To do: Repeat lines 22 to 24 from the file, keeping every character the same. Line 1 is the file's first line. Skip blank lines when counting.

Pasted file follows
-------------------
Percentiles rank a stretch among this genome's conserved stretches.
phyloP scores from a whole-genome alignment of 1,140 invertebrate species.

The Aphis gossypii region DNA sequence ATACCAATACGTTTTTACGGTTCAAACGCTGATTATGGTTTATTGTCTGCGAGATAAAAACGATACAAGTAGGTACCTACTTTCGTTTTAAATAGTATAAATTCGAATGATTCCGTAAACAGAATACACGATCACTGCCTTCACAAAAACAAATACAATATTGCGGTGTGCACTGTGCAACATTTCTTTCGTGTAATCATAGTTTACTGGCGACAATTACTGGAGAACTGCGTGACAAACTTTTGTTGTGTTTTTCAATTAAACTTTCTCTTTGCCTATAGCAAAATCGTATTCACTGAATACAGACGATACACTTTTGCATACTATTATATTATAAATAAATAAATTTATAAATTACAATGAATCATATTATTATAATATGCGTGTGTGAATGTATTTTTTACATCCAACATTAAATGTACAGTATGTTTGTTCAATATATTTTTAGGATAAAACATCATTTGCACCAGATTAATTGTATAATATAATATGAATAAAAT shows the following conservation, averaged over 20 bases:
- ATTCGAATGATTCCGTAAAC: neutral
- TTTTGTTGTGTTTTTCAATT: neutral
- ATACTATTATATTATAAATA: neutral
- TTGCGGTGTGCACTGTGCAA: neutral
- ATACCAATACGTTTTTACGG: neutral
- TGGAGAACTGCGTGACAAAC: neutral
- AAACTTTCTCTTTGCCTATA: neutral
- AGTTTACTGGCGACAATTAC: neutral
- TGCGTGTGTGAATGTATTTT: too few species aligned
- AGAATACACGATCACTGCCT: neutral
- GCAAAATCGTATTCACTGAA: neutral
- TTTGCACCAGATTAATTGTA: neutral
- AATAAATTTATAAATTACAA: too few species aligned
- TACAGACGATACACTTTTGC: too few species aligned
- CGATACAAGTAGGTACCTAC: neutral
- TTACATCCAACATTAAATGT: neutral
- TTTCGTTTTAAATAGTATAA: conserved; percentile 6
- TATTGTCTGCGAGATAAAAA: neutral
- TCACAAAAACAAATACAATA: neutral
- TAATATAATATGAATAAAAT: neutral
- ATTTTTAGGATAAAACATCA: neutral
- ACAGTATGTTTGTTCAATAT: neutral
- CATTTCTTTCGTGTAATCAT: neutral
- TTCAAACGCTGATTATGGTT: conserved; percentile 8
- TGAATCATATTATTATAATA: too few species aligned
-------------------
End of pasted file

- TCACAAAAACAAATACAATA: neutral
- TAATATAATATGAATAAAAT: neutral
- ATTTTTAGGATAAAACATCA: neutral